TBS made a smart decision when they said “yes” to “The Last O.G.,” the new series starring Tracy Morgan, which premiered April 3. This marks his return to a series and is approximately four years after a 2014 traffic accident that nearly ended his life.
It’s his show and he owns every frame. “The Last O.G.” is co-created by Oscar-winner Jordan Peele, who is executive producer with rising star Tiffany Haddish.
Only six episodes were sent but it’s easy to tell that with a strong writers’ room it has space to grow.
The story begins in 2002, on the night of the very first “American Idol” finale. Here, a careless Tray (Morgan), leaves his girlfriend Shay (Haddish) to make a quick “corner-store run” before the Justin/Kelly vocal showdown. Making yet another bad decision in the company that he keeps, he’s arrested on a drug charge and, after refusing to dime on his friend Wavy (Malik Yoba), spends 15 years in prison. Fast-forward to 2017 and Tray gets out of jail a changed man charged with determination to change his life, with cooking being the larger goal. He’s mandated to a live in a halfway house operated by Miniard Mullins (Cedric the Entertainer), a sad character who, despite not having much comic timing, aspires to be a comedian. Inside his new home, Tray shares the space with a number of ex-cons all with the same goal. One of the best “characters” in the show is his native Brooklyn shown in the uncomfortable situation we call gentrification and, as with many pockets of this city, the Brooklyn he once knew is now unrecognizable. To rub salt into his fresh wound, he discovers that the love of his life, Shay, has gotten married to a white man—a limp but well-meaning wanna-be hipster Josh (Ryan Gaul), and is raising two teenaged children (Taylor Mosby’s Amira and Dante Hoagland’s Shahzad) that Tray didn’t know existed. Yes, they are his kids.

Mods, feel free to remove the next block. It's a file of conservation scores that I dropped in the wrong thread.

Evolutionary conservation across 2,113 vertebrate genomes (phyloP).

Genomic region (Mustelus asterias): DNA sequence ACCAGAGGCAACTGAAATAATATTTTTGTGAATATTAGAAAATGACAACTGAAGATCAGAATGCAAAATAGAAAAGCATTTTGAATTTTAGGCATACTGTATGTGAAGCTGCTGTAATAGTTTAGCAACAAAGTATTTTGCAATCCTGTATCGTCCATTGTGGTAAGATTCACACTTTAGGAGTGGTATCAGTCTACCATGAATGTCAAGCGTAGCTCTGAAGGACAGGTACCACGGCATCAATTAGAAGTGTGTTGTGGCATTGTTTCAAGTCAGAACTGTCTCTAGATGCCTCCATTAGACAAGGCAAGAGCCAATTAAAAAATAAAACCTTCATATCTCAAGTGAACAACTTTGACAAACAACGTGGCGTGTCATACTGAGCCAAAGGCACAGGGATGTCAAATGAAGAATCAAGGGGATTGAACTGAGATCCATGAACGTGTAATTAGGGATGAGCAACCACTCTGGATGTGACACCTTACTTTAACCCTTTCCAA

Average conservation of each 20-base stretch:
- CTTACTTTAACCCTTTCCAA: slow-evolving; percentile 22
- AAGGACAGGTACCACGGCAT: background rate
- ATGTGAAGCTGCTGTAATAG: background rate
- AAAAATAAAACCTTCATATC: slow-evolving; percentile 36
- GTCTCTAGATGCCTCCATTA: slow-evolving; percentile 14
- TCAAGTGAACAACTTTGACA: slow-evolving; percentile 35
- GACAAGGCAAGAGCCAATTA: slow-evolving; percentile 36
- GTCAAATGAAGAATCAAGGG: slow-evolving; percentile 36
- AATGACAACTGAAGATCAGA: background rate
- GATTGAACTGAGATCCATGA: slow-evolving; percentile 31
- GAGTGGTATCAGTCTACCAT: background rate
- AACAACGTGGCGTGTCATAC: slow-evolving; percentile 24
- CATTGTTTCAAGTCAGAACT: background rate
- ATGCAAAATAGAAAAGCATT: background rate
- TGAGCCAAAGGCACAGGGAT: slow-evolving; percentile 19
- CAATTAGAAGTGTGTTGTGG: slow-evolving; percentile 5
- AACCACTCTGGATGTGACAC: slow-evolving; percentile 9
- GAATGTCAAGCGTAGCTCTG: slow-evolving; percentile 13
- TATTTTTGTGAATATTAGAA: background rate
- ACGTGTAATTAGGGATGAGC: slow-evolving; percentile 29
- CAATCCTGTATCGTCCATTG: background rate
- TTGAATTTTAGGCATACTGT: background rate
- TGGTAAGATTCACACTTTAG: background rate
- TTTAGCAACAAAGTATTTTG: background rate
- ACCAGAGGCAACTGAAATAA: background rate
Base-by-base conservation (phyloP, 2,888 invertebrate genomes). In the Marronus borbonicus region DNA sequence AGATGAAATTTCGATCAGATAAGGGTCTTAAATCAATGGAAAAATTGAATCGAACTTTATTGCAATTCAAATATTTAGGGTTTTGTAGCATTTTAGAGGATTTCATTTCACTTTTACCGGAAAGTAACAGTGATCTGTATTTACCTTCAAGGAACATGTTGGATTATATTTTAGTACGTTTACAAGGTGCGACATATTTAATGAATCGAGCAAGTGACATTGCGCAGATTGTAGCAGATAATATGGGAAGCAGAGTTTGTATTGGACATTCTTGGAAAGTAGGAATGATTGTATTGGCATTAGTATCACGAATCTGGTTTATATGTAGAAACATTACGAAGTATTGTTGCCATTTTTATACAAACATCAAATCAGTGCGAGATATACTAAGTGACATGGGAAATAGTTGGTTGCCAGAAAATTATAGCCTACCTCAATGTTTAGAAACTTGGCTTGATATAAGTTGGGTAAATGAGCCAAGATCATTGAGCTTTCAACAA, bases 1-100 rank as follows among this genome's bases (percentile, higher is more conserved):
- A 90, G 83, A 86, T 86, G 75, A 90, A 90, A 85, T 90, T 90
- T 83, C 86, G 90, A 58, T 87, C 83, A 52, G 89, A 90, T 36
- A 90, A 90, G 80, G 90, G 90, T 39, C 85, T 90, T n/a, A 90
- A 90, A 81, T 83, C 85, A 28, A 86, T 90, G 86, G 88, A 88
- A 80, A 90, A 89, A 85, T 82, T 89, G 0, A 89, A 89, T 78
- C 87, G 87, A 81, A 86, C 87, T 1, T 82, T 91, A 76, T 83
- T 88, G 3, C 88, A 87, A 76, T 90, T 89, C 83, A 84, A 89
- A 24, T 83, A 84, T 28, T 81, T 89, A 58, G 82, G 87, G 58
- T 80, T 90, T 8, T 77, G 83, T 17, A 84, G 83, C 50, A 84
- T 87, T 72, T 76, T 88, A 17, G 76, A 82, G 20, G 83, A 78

Tray slowly explores the new Brooklyn while trying to determine which of his old “skills” coupled with his newly acquired prison aptitudes are still relevant. You feel for Morgan: He’s at home but far, far away from home, if you get my drift.
As the series progresses, there is a significant and welcome turn-down on the over-the-top comic shtick. The show becomes about opportunities missed with Shay and his kids, and when it focuses on his struggles to fit into a world that kept going without him, there’s a great story that wasn’t necessarily there before. There is the great potential to shape this show into something wonderful and timely.
One interesting and comedic moment occurs when Tray joins Tinder and goes out on an unexpectedly good date with a kind, single mother (Heather Simms), even though he doubts he’s really ready to give up on Shay.
Another great episode shows him desperately trying to avoid the sexually hungry prison fling with a character named Pooh Cat, played to the nines by “This Is Us” star Chrissy Metz. If Pooh Cat gets her own series, Mr. Jordan Peele, I want in on that writer’s room.
Hopefully, in season two, future episodes will give the actor Maldonado (Bobby), a versatile actor and writer, more scenes—a definite possibility since he’s joined the series writers’ staff.
“The Last O.G.” makes a herculean effort to convey Shay’s frustration and conflict at Tray’s return feel authentic. Haddish is containing herself, letting the script work for her and making her character a strong, complementary and necessary part of what will help this series thrive.